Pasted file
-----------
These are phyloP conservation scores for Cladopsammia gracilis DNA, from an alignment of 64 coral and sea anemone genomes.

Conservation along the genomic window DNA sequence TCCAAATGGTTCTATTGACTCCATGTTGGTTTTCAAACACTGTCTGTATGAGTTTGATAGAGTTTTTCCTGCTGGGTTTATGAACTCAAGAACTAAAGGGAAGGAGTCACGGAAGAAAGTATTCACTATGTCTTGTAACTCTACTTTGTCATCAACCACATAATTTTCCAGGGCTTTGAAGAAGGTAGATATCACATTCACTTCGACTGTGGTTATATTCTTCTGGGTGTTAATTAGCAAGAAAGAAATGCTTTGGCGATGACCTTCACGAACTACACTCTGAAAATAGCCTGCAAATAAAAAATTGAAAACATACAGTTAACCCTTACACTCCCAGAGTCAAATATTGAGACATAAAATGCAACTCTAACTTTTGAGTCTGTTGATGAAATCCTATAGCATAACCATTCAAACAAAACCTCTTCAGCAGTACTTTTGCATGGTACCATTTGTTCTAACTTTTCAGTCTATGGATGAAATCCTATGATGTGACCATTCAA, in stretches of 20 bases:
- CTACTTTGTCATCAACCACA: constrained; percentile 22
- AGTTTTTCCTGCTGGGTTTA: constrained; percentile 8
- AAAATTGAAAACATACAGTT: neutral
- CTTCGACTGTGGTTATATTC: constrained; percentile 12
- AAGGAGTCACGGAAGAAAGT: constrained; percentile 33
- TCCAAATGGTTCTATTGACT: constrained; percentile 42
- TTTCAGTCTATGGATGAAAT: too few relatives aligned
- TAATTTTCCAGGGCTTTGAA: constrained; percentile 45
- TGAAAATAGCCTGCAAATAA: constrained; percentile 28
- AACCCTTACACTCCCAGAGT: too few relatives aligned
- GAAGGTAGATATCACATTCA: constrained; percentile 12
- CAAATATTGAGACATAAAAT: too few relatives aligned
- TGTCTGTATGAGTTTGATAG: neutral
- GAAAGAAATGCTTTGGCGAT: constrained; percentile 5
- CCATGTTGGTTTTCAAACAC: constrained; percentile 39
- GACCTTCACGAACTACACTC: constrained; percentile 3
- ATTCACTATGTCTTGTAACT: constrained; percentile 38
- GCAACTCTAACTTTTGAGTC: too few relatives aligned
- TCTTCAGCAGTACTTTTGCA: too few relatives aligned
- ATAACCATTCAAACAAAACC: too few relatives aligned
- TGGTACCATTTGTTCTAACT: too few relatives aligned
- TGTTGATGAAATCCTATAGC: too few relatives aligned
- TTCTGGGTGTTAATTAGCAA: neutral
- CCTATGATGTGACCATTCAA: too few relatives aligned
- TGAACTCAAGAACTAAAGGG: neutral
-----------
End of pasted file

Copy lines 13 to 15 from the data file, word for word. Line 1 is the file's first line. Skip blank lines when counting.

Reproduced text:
- GAAGGTAGATATCACATTCA: constrained; percentile 12
- CAAATATTGAGACATAAAAT: too few relatives aligned
- TGTCTGTATGAGTTTGATAG: neutral